Permissions bugs: easy access to child tables for any logged in user

12 days ago I reported, via the reporting process for security issues in Frappe, a pair of permissions issues in Frappe that allow unrestricted access to child table information to a logged-in user. Both can be accessed through simple JS e.g. typing stuff in the JS console in Chrome.

Both attacks require the user to be logged in (I think).
The first attack does not require the user to be a member of any role.
The second attack also requires that the user has permissions for an arbitrary Doctype which does not need to be a parent of the child doctype being retrieved. Since even a Website User has access to the Communication doctype, this is again accessible to any logged in user.

I have successfully tested this on my own systems and (for validation only) it also works on support.erpnext.com. I haven’t tried it on the main erpnext site as I don’t have a login (although I think I would just have to sign up) and I couldn’t be bothered to make an account on demo.erpnext.com with restricted permissions.

I have not heard anything back from Frappe and will (when I get round to it) post the issues in more detail. Essentially as far as I can tell there is no child table permissions model - it’s not just broken; it doesn’t exist. The correct way to do this is probably to always inherit permission - since every child table entry has a parent, it can inherit their permission, but it can’t be done on a Doctype level because any given child table Doctype isn’t tied to a particular parent Doctype (the same child Doctype can be used in multiple parent Doctypes).

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https://erpnext.com/report

is what I have already done (12 days ago), before anyone posts it. I have had no response.

Child Tables are often the ‘juicy’ bits of DocTypes, and many sites allow creation of Website User accounts, so this should probably have been a slightly higher priority?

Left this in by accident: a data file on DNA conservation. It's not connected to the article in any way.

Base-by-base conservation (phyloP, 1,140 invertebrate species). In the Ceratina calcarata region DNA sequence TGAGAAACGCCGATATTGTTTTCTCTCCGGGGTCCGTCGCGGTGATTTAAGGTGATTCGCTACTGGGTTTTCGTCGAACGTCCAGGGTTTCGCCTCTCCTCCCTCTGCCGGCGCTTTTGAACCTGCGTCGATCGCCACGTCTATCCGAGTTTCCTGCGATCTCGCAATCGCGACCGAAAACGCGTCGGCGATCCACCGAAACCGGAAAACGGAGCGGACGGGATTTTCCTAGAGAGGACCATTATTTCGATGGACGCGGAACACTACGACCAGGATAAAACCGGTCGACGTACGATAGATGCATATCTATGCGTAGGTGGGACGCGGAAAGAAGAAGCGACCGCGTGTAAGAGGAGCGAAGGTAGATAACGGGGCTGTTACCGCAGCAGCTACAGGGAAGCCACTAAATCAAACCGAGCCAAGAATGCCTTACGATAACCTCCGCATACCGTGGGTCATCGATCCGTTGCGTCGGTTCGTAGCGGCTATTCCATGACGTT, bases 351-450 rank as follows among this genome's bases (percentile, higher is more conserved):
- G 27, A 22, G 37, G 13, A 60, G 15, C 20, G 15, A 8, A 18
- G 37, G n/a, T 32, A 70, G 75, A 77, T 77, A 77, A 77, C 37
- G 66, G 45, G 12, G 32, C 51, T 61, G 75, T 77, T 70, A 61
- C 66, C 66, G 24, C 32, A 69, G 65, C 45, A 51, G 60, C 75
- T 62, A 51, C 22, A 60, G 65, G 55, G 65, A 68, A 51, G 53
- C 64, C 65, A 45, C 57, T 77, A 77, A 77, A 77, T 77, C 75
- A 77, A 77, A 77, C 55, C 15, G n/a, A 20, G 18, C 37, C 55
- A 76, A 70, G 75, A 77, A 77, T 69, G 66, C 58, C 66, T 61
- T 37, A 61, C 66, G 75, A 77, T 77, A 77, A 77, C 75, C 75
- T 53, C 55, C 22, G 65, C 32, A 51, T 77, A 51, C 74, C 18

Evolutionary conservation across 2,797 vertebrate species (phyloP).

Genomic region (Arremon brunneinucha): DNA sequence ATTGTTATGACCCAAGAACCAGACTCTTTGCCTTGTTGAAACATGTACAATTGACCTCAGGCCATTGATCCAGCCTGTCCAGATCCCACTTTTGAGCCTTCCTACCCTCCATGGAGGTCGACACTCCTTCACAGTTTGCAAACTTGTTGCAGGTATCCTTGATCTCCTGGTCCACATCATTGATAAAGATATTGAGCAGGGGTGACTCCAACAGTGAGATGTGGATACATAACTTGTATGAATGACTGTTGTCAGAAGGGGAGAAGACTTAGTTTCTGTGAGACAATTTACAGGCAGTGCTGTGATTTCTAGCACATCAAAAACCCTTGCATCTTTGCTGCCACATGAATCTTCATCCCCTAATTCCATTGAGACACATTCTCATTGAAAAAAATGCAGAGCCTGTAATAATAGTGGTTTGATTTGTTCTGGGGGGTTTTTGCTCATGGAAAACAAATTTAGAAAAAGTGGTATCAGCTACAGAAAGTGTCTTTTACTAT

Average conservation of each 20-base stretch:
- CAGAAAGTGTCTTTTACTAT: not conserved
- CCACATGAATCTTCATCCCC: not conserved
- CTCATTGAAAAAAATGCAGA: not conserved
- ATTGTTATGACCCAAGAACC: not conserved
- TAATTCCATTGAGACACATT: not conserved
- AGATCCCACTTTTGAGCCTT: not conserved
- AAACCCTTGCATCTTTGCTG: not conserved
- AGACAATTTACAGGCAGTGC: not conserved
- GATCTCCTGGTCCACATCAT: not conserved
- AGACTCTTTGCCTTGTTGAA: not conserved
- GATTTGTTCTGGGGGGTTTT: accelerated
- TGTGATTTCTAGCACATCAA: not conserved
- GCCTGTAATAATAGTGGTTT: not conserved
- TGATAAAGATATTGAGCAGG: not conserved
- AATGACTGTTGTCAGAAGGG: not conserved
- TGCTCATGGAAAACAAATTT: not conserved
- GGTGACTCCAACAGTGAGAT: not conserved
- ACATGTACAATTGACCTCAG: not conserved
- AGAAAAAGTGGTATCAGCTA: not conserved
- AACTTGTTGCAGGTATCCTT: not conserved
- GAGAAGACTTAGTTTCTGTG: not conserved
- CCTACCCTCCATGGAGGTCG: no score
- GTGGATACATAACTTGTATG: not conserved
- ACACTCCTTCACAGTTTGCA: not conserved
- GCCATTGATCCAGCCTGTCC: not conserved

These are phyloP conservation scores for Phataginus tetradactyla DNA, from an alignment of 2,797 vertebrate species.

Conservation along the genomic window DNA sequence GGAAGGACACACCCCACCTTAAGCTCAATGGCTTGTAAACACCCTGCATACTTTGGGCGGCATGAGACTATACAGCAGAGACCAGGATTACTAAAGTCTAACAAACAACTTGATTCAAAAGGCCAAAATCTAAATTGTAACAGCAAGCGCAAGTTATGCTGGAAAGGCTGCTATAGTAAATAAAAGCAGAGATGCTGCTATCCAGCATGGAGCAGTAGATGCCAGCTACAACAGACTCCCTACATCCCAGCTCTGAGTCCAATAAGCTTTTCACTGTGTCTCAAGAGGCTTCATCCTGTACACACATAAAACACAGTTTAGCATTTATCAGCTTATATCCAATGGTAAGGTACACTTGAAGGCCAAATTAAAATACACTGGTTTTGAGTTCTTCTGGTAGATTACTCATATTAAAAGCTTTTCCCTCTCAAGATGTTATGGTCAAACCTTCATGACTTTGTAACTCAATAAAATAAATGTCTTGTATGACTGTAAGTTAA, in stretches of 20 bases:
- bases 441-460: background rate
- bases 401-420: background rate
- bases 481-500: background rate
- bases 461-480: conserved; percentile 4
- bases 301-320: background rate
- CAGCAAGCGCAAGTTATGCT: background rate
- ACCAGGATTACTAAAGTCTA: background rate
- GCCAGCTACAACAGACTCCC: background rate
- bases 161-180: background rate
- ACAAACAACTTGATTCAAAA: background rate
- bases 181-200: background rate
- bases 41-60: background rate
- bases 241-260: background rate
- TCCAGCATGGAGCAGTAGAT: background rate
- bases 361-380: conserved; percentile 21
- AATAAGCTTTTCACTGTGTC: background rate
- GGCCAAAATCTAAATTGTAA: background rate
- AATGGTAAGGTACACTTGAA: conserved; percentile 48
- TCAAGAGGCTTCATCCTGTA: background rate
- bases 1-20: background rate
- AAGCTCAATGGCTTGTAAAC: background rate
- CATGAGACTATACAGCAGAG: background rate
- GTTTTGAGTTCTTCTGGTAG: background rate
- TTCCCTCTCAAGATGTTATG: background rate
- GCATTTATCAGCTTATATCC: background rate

I’m a little surprised by the lack of interest in this, either from the Frappe team or just generally.

Any logged in user can access any child table document (e.g. Sales/Purchase Receipt/Invoice/Order Item, Bank Statement Transaction Invoice/Payment/Settings Item, Salary Detail) without permission.

The first attack does not require the user to be a member of any role.
The second attack also requires that the user has permissions for an arbitrary Doctype which does not need to be a parent of the child doctype being retrieved.

Would it be possible to know the step-by-step process on how you managed to discover/uncover the said security holes?

Finding the second attack was a result of playing around with this, and looking at the client-side JS code.


Finding the first attack was somewhat accidental while trying things in the JS console that I actually expected to fail.

The first is a whitelisted function which allows querying the DB. This does check for permissions but there aren’t any on child tables, so…
The second is because check_parent_permission is trivially (almost embarrassingly) avoidable - it would be OK if intended only for use by trusted code, but not for stuff from outside.

It’s been nearly 2 weeks since I sent emails off with no response so I assume there is no interest and I will post them here so people can discuss/develop patches.

The whitelisted method frappe.model.db_query does not check if the doctype provided is a child table, and consequently (as child tables have no permissions) allows unfettered access to child table data.
For example, run this in the JS console as an unprivileged, but logged in user to retrieve the item_code, item_name, amount and description of the first 20 Purchase Receipt Item entries…

frappe.call({method: 'frappe.model.db_query.get_list', args: {doctype: 'Purchase Receipt Item', limit: 20, fields: ['item_code', 'item_name', 'amount', 'description']}, callback: function(r) {console.log(r.message);}});

The second method relies on calling frappe.client.get_list. Now nominally this requires you to pass a parent Doctype to see if you have permission before accessing child tables. However, since this check (in check_parent_permission) is so embarrassingly insecure, you can simply pass any Doctype you do have access to - for example, Communication which I think any logged in user will have access to even if they don’t have access to the Desk.

This JS command will retrieve (again I think the first 20 due to an implicit limit parameter which can be overridden) Purchase Receipt Item entries.

frappe.call({method: 'frappe.client.get_list', args: {doctype: 'Purchase Receipt Item', fields: ['item_code', 'item_name', 'amount', 'description'], parent: 'Communication'}, callback: function(r) {console.log(r);}})
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